What Is Breast Cancer?
As in all forms of cancer, breast cancer is made of abnormal cells that have grown uncontrollably. Those cells may also travel to places in your body where they aren’t normally found. When that happens, the cancer is called metastatic.
Breast cancer usually begins in a small, confined area in the or glands, which produce milk (lobular carcinoma) or the ducts (ductal carcinoma), which carry it to the nipple. It can grow larger in the breast and spread through channels to nearby lymph nodes or through your bloodstream to other organs. The cancer may grow and invade tissue around the breast, such as the skin or chest wall. Different types of breast cancer grow and spread at different rates -- some take years to spread beyond the breast, while others grow and spread quickly.
Who Gets Breast Cancer?
Men can get breast cancer, too, but they account for less than 1% of all breast cancer cases. Among women, breast cancer is the most second most common cancer diagnosed in women after skin cancer and the second leading cause of cancer deaths after lung cancer.
On average, 1 in 8 women will develop breast cancer in her lifetime. About two-thirds of women with breast cancer are 55 or older. Most of the rest are between 35 and 54.
Fortunately, breast cancer is very treatable if detected early. Localized cancer (meaning it hasn’t spread outside your breast) can usually be treated successfully before the cancer spreads. A woman with localized breast cancer is about 99% as likely to live for at least 5 years after diagnosis.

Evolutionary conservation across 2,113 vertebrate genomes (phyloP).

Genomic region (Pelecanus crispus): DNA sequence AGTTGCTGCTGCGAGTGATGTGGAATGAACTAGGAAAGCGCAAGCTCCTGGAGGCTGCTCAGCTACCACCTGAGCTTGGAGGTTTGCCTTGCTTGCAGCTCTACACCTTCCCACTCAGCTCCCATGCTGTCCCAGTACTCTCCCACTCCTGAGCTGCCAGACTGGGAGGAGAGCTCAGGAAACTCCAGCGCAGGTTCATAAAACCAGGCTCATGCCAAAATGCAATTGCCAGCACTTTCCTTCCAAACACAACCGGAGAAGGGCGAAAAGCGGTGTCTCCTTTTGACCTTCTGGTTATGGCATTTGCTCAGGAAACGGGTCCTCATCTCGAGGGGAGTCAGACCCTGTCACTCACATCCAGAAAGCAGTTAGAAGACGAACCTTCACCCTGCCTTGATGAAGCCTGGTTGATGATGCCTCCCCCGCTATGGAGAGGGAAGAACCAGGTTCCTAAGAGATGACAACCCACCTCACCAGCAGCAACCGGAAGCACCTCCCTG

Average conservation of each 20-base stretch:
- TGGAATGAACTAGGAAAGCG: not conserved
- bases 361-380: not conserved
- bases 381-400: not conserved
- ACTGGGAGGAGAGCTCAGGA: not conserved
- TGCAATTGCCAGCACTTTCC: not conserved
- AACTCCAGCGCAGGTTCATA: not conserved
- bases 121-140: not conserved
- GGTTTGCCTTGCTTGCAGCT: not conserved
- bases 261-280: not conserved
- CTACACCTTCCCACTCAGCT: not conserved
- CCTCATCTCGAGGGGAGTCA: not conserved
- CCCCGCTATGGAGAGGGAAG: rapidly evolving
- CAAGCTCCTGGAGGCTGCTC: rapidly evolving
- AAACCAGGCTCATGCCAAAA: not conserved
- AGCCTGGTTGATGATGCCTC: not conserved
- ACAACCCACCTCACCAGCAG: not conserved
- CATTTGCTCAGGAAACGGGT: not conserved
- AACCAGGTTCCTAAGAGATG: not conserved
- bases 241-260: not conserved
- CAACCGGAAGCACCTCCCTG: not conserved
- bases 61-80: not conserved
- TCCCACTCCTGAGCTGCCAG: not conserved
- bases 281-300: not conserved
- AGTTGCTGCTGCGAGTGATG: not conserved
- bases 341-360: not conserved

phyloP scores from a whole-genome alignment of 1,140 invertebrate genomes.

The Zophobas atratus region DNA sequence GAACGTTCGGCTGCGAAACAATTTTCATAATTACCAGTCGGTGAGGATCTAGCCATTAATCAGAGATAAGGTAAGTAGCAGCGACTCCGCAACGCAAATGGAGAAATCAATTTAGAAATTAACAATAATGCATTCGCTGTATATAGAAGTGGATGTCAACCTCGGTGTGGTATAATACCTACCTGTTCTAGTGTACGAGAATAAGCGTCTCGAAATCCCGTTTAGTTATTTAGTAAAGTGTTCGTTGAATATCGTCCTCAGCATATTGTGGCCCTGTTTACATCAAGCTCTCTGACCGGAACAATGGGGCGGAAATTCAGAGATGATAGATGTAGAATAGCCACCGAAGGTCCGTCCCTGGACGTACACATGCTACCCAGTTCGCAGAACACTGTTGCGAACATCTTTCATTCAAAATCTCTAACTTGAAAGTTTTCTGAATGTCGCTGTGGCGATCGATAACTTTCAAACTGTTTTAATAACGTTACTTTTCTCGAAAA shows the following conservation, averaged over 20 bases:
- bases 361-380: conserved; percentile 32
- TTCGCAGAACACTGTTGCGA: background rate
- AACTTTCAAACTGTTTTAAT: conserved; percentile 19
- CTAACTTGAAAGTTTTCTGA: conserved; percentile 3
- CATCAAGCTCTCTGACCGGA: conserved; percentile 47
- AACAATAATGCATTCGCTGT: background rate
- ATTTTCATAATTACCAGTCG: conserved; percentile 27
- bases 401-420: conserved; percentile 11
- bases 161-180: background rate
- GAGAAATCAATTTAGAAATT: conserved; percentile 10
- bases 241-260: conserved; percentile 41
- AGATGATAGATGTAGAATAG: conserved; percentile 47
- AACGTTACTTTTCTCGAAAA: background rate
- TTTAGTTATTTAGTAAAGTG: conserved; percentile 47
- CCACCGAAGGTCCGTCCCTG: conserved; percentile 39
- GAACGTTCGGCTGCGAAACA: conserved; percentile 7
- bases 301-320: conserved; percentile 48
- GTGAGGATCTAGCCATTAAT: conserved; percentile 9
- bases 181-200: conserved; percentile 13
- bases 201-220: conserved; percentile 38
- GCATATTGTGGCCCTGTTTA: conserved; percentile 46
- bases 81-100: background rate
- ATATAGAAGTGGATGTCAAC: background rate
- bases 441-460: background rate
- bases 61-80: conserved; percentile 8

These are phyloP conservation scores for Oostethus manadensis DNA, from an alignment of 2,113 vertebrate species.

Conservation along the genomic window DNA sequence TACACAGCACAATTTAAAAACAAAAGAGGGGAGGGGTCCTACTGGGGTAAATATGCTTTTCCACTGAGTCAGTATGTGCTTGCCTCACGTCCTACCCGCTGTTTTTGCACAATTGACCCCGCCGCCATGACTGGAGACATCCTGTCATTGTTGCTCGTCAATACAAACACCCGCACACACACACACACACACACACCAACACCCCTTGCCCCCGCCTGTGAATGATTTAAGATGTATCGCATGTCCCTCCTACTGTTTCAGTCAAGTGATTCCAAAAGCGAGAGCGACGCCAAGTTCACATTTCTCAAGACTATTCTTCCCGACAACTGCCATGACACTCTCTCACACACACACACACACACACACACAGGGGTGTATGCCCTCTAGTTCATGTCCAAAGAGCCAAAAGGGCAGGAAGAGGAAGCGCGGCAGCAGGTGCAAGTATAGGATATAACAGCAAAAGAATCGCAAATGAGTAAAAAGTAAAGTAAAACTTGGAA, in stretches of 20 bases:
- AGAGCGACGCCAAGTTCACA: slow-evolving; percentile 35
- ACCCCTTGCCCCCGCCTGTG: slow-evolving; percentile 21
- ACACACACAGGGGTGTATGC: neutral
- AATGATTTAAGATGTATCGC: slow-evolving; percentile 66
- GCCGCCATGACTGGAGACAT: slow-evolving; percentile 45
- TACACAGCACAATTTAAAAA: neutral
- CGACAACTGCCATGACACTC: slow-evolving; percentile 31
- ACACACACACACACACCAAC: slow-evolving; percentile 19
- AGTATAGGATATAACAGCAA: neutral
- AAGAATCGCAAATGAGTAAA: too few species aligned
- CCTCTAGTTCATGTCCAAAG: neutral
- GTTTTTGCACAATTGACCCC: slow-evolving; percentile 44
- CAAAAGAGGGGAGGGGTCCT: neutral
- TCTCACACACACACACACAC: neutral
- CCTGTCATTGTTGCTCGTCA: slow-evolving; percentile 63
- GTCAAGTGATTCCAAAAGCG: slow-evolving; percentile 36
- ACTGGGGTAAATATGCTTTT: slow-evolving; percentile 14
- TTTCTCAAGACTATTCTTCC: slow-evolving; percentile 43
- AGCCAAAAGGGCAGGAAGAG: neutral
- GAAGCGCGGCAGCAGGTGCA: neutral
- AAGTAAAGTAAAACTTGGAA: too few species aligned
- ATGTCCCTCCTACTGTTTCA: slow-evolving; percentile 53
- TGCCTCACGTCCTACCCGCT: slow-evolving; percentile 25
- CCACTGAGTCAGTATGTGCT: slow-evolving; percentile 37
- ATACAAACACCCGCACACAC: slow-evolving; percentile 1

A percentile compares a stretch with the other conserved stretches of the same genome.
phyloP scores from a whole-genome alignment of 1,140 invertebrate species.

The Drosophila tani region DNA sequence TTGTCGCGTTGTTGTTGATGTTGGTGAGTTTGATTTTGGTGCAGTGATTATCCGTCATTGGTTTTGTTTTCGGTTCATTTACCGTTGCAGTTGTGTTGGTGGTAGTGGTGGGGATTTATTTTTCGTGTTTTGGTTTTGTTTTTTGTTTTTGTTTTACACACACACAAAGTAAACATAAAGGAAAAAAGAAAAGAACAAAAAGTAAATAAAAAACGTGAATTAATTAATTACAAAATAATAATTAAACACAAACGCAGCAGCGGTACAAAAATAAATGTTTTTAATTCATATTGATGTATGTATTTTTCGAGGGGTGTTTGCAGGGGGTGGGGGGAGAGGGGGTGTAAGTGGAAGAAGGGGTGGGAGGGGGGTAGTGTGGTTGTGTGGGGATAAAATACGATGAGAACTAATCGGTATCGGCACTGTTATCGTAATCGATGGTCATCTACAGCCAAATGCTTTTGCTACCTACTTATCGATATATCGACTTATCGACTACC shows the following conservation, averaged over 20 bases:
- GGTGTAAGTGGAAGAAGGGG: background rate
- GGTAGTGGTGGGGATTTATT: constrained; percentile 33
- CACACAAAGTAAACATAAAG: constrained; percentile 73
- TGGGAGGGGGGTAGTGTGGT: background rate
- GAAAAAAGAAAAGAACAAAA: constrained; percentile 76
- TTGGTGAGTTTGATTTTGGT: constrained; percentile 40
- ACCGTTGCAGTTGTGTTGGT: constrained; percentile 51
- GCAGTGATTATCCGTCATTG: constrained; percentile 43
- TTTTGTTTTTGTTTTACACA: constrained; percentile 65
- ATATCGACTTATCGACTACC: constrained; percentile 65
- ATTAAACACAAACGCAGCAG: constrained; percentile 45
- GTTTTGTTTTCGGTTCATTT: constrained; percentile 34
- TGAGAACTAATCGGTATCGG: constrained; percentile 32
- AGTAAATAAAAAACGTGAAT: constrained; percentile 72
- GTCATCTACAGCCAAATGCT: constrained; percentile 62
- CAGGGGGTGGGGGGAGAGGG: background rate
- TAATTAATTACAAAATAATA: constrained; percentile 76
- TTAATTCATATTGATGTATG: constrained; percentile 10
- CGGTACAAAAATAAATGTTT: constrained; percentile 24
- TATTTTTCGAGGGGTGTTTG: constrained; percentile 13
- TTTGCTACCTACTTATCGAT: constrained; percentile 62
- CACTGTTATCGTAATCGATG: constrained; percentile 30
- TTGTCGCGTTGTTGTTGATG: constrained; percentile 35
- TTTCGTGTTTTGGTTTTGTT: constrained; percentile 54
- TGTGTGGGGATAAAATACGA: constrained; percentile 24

Once the cancer begins to spread, treatment becomes more extensive. It can often control the disease for years. Improved screening tests and treatment options mean about 8 out of 10 women with breast cancer will survive at least 10 years after initial diagnosis.
What Are the Types of Breast Cancer?
Some of the most common types of breast cancer include:
In situ cancers: These types haven't spread past the duct or lobule where they started:
- Ductal carcinoma in situ (DCIS): This is ductal carcinoma in its earliest stage (stage 0). In this case, the disease is still in the milk ducts. But if you don’t treat this type, it can become invasive. It’s often curable.
- Lobular carcinoma in situ (LCIS): This is found only in the lobules, which produce breast milk. It isn't a true cancer, but a marker that means you’re more likely to get breast cancer later. If you have it, get regular breast exams and mammograms.
Invasive cancers: These have spread or invaded the surrounding breast tissue:
- Invasive or infiltrating ductal carcinoma (IDC): This cancer starts in the milk ducts. It breaks through the wall of the duct and invades the fatty tissue of the breast. It’s the most common form, accounting for 80% of invasive cases.
Invasive lobular carcinoma (ILC): This cancer starts in the lobules but spreads to surrounding tissues or other body parts. It accounts for about 10% of invasive breast cancers. Subtypes of invasive breast cancer include:
- Adenoid cystic (or adenocystic) carcinoma: These resemble cells found in your salivary glands and saliva.
- Low-grade adenosquamous carcinoma (a type of metaplastic carcinoma): This rare tumor is usually slow growing and often mistaken for other types.
- Medullary carcinoma: The tumors in this rare type are a soft, squishy mass that looks like the medulla in your brain.
- Mucinous carcinoma: Tumors in this rare type float in a pool of mucin, part of the slippery, slimy stuff that makes up mucus.
- Papillary carcinoma: Fingerlike projections set these tumors apart. This rare type usually affects women who’ve been through menopause.
- Tubular carcinoma: The tumors are slow-growing and tube-shaped.
Less common types include: